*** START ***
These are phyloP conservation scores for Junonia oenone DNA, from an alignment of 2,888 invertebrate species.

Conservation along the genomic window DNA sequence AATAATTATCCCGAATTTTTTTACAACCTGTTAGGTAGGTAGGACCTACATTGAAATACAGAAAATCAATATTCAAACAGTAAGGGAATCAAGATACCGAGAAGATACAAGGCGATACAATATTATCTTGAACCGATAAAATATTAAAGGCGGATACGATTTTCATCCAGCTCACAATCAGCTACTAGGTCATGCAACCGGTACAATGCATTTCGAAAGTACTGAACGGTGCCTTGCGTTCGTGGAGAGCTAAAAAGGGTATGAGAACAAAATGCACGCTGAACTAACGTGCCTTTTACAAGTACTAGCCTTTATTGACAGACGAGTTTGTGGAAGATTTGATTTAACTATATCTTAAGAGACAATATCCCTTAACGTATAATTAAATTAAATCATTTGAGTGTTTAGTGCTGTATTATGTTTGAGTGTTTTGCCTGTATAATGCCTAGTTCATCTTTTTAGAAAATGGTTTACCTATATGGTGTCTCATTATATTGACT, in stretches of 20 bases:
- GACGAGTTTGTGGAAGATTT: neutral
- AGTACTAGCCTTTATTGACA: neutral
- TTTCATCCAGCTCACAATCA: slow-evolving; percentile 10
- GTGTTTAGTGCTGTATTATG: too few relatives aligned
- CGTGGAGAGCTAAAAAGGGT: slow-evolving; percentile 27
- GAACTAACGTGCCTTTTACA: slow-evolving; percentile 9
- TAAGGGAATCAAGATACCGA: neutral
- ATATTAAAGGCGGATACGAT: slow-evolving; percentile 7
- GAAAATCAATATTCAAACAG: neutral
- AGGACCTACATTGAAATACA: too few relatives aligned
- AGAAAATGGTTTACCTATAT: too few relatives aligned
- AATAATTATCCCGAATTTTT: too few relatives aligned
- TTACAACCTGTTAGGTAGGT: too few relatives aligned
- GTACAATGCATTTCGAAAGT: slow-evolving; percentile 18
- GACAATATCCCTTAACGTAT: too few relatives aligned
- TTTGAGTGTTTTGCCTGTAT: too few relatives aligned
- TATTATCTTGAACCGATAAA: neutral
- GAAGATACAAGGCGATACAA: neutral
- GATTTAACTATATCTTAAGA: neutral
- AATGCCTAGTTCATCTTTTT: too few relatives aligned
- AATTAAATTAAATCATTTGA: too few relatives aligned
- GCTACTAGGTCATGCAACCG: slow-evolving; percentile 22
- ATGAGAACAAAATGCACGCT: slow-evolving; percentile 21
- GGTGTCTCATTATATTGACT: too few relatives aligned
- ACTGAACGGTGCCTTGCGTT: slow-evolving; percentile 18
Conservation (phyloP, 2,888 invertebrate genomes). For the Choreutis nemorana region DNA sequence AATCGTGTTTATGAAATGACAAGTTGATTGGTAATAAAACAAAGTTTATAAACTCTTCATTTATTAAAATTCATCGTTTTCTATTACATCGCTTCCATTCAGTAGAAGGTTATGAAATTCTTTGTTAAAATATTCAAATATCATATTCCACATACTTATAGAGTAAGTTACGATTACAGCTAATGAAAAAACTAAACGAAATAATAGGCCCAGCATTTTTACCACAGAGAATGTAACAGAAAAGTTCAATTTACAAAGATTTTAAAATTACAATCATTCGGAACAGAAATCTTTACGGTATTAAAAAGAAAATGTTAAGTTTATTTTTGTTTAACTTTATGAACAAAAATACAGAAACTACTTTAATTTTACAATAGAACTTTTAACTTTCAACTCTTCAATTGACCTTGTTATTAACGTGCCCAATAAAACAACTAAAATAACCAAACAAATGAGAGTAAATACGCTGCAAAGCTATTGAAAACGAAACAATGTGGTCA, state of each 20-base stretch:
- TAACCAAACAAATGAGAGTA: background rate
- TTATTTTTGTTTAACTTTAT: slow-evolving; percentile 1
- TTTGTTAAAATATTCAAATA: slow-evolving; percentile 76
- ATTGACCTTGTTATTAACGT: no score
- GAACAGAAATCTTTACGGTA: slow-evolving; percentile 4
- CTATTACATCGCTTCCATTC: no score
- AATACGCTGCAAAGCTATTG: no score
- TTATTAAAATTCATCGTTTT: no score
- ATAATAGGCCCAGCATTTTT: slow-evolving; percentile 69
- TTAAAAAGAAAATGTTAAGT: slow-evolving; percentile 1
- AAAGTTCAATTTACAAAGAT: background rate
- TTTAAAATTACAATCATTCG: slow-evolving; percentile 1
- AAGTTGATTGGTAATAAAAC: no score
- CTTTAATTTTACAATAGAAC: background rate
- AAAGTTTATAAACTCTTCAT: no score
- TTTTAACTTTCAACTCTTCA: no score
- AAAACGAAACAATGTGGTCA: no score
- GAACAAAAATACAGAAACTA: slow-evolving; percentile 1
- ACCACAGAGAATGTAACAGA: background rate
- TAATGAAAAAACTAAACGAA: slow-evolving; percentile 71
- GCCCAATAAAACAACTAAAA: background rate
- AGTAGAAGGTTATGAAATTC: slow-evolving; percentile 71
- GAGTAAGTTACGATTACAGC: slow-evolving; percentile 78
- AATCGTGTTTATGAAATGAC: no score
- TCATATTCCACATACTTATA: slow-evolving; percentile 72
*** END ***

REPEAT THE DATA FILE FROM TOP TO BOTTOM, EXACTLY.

These are phyloP conservation scores for Junonia oenone DNA, from an alignment of 2,888 invertebrate species.

Conservation along the genomic window DNA sequence AATAATTATCCCGAATTTTTTTACAACCTGTTAGGTAGGTAGGACCTACATTGAAATACAGAAAATCAATATTCAAACAGTAAGGGAATCAAGATACCGAGAAGATACAAGGCGATACAATATTATCTTGAACCGATAAAATATTAAAGGCGGATACGATTTTCATCCAGCTCACAATCAGCTACTAGGTCATGCAACCGGTACAATGCATTTCGAAAGTACTGAACGGTGCCTTGCGTTCGTGGAGAGCTAAAAAGGGTATGAGAACAAAATGCACGCTGAACTAACGTGCCTTTTACAAGTACTAGCCTTTATTGACAGACGAGTTTGTGGAAGATTTGATTTAACTATATCTTAAGAGACAATATCCCTTAACGTATAATTAAATTAAATCATTTGAGTGTTTAGTGCTGTATTATGTTTGAGTGTTTTGCCTGTATAATGCCTAGTTCATCTTTTTAGAAAATGGTTTACCTATATGGTGTCTCATTATATTGACT, in stretches of 20 bases:
- GACGAGTTTGTGGAAGATTT: neutral
- AGTACTAGCCTTTATTGACA: neutral
- TTTCATCCAGCTCACAATCA: slow-evolving; percentile 10
- GTGTTTAGTGCTGTATTATG: too few relatives aligned
- CGTGGAGAGCTAAAAAGGGT: slow-evolving; percentile 27
- GAACTAACGTGCCTTTTACA: slow-evolving; percentile 9
- TAAGGGAATCAAGATACCGA: neutral
- ATATTAAAGGCGGATACGAT: slow-evolving; percentile 7
- GAAAATCAATATTCAAACAG: neutral
- AGGACCTACATTGAAATACA: too few relatives aligned
- AGAAAATGGTTTACCTATAT: too few relatives aligned
- AATAATTATCCCGAATTTTT: too few relatives aligned
- TTACAACCTGTTAGGTAGGT: too few relatives aligned
- GTACAATGCATTTCGAAAGT: slow-evolving; percentile 18
- GACAATATCCCTTAACGTAT: too few relatives aligned
- TTTGAGTGTTTTGCCTGTAT: too few relatives aligned
- TATTATCTTGAACCGATAAA: neutral
- GAAGATACAAGGCGATACAA: neutral
- GATTTAACTATATCTTAAGA: neutral
- AATGCCTAGTTCATCTTTTT: too few relatives aligned
- AATTAAATTAAATCATTTGA: too few relatives aligned
- GCTACTAGGTCATGCAACCG: slow-evolving; percentile 22
- ATGAGAACAAAATGCACGCT: slow-evolving; percentile 21
- GGTGTCTCATTATATTGACT: too few relatives aligned
- ACTGAACGGTGCCTTGCGTT: slow-evolving; percentile 18
Conservation (phyloP, 2,888 invertebrate genomes). For the Choreutis nemorana region DNA sequence AATCGTGTTTATGAAATGACAAGTTGATTGGTAATAAAACAAAGTTTATAAACTCTTCATTTATTAAAATTCATCGTTTTCTATTACATCGCTTCCATTCAGTAGAAGGTTATGAAATTCTTTGTTAAAATATTCAAATATCATATTCCACATACTTATAGAGTAAGTTACGATTACAGCTAATGAAAAAACTAAACGAAATAATAGGCCCAGCATTTTTACCACAGAGAATGTAACAGAAAAGTTCAATTTACAAAGATTTTAAAATTACAATCATTCGGAACAGAAATCTTTACGGTATTAAAAAGAAAATGTTAAGTTTATTTTTGTTTAACTTTATGAACAAAAATACAGAAACTACTTTAATTTTACAATAGAACTTTTAACTTTCAACTCTTCAATTGACCTTGTTATTAACGTGCCCAATAAAACAACTAAAATAACCAAACAAATGAGAGTAAATACGCTGCAAAGCTATTGAAAACGAAACAATGTGGTCA, state of each 20-base stretch:
- TAACCAAACAAATGAGAGTA: background rate
- TTATTTTTGTTTAACTTTAT: slow-evolving; percentile 1
- TTTGTTAAAATATTCAAATA: slow-evolving; percentile 76
- ATTGACCTTGTTATTAACGT: no score
- GAACAGAAATCTTTACGGTA: slow-evolving; percentile 4
- CTATTACATCGCTTCCATTC: no score
- AATACGCTGCAAAGCTATTG: no score
- TTATTAAAATTCATCGTTTT: no score
- ATAATAGGCCCAGCATTTTT: slow-evolving; percentile 69
- TTAAAAAGAAAATGTTAAGT: slow-evolving; percentile 1
- AAAGTTCAATTTACAAAGAT: background rate
- TTTAAAATTACAATCATTCG: slow-evolving; percentile 1
- AAGTTGATTGGTAATAAAAC: no score
- CTTTAATTTTACAATAGAAC: background rate
- AAAGTTTATAAACTCTTCAT: no score
- TTTTAACTTTCAACTCTTCA: no score
- AAAACGAAACAATGTGGTCA: no score
- GAACAAAAATACAGAAACTA: slow-evolving; percentile 1
- ACCACAGAGAATGTAACAGA: background rate
- TAATGAAAAAACTAAACGAA: slow-evolving; percentile 71
- GCCCAATAAAACAACTAAAA: background rate
- AGTAGAAGGTTATGAAATTC: slow-evolving; percentile 71
- GAGTAAGTTACGATTACAGC: slow-evolving; percentile 78
- AATCGTGTTTATGAAATGAC: no score
- TCATATTCCACATACTTATA: slow-evolving; percentile 72